Cartilage Flap. Membrane with Chondrocytes – Oral Presentation
Faculty Member – Sports Hip Surgery 2010 – 14-15/ 2010 - University of Warwick – Warwick – UK
Chondrocyte Grafting – Oral Presentation
Practical Techniques in Hip Arthroscopy – Teacher at Workshop
OTODI – 6/11 2010 – Bologna – Italia
La Chirurgia conservative dell’anca – Oral Presentation

  • 2011
Faculty Member - Webinar 2011
The Management of Articular Cartilage Lesions. Internet conference – Oral presentation
SIA – 2011
Acetabular chondral defect – Oral Presentation
AGA 2011
AMIC – HIP Arthroscopic Surgical Technique and Clinical Results - Oral Presentation
AMIC vs ACT in the HIP – Oral Presentation
Faculty Member – Santander Hip Meeting – 10-11/3 2011 – Santander – Spain.
Localización de las lesiones cartilaginosas e implante de condrocitos – Oral Presentation
Faculty Member – ASHA – 6-7/5 2011 – Bad Ausee – Austria.
Hip Chondral lesions. Oral Presentation
SICOT – 6-9/9 2011 – Prague – Czech Republic
Arthroscopic Management of Articular Cartilage Lesions in the Hip – Oral Presentation
Faculty Member – ISHA – 14-15/10 2011 – Paris - France
MACI – Oral Presentation
Faculty Member – European Expert Meeting – 24/9 2011 – Rosensburg – Germany
Arthroscopic Surgical Approaches for AMIC with Chondro-Gide – Oral Presentation
Faculty Member - International Hip Arthroscopy Course – 25-26/11 2011 – Ypres – Belgium
Treatment options & results of scaffolds - Oral Presentation

  • 2012
Faculty Member – Harvard 2012
Reconstruction with Cartilage Impregnated Flexible Scaffold – Oral Presentation
Faculty Member - ASHA 2012
Hip Arthroscopical Cartilage Treatment – Oral Presentation
ESSKA – 2-5/5 2012 – Geneva - Switzerland
Arthroscopic Autologous Membrane Induced Chondrogenesis for the treatment of FAI in the hip – Oral Presentation – Vincitore del Porto Award
ICRS – 12-15/5 2012 – Montreal - Canada
AMIC or ACI for arthroscopic repair of delaminated acetabular cartilage in femoroacetabular impingement – Oral Presentation
Microfracture or AMIC for arthroscopic repair of acetabular cartilage defects in femoroacetabular impingement – Oral Presentation
Faculty Member - Barcellona Hip Arthroscopy – 20-21/9 2012 – Barcelona - Spain
AMIC Hip – Surgical approach and 5 year clinical outcome – Oral Presentation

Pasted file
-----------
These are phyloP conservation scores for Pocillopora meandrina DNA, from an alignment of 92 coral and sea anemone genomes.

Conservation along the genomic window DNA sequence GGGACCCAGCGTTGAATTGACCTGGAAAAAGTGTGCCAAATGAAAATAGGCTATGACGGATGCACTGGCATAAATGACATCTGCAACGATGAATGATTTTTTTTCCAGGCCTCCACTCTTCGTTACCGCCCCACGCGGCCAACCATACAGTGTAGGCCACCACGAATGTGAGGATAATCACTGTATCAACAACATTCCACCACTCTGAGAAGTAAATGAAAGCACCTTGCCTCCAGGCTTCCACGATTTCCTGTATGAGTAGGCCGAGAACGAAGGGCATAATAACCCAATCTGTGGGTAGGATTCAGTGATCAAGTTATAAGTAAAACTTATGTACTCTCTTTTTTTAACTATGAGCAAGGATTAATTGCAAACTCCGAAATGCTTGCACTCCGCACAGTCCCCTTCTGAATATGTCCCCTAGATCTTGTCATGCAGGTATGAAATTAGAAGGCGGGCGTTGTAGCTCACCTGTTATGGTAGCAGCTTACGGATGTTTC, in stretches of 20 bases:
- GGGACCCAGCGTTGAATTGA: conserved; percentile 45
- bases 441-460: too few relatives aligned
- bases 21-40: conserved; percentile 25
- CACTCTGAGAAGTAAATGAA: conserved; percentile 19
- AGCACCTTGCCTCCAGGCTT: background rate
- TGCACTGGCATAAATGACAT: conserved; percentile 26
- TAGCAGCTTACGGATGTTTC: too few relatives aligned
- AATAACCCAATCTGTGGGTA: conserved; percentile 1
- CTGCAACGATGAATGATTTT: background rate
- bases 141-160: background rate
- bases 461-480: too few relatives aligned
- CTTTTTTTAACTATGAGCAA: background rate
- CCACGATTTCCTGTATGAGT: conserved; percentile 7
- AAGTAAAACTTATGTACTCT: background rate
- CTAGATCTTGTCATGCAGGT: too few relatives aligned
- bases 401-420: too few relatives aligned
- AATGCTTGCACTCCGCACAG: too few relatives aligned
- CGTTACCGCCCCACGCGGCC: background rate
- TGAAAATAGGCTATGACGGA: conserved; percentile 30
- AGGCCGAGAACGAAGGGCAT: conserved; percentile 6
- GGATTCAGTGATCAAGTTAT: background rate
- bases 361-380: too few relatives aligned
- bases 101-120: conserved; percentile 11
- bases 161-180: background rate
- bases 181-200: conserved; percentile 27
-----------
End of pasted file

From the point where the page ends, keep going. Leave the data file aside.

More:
Arthroscopy and Rehabilitation Course – 22/9 2012 – Rozzano (MI) - Italy
Clinical and Strumetal Diagnostic Pathway– Oral Presentation
Clinical / Diagnostic - Integration. When I decide for an Arthroscopic Osteochondroplasty – Oral Presentation
The causes of failure– Oral Presentation
Faculty Member - ISHA 27-29/9 2012 – Boston - USA
AMIC or ACI for arthroscopic repair of grade IV acetabular cartilage defects in femoroacetabular impingement – Oral Presentation
Microfracture or AMIC for arthroscopic repair of acetabular cartilage defects in femoroacetabular impingement. – Oral Presentation
SIGASCOT - 10-12/10 2012 – Napoli - Italy
Hip Arthroscopy case report: Very Bad! – Oral Presentation
Difetto condrale acetabolare – Oral Presentation
GAMOT – 27/10 2012 – Sulmona - Italy
FAI – Arthroscopic treatment – Oral Presentation
SIOT - 10-14/11 2012 – Rome - Italy
Comparative AMIC or ACI technique in the Arthroscopic Treatment of Cartilaginous Lesions – Oral Presentation
Microfratture ed AMIC a Confronto nel Arthroscopic Treatment of Cartilaginous Lesions Acetabular Consequent to FAI – Oral Presentation
Faculty Member – International Hip Arthroscopy Meeting – 16-17/11 2012 – Munich - Germany
AMIC (Autologous Matrix Induced Chondrogenesis) Oral Presentation
Hip Preserving Case – Oral Presentation
Faculty Member – Corso Propedeutico di Artroscopia d’Anca – 30/11 2012 – Bologna - Italy
The Treatment of Cartilaginous Lesions  – Oral Presentation
Hip Arthroscopy Portals – Oral Presentation
Hip to snap – Oral Presentation
SICOP 2012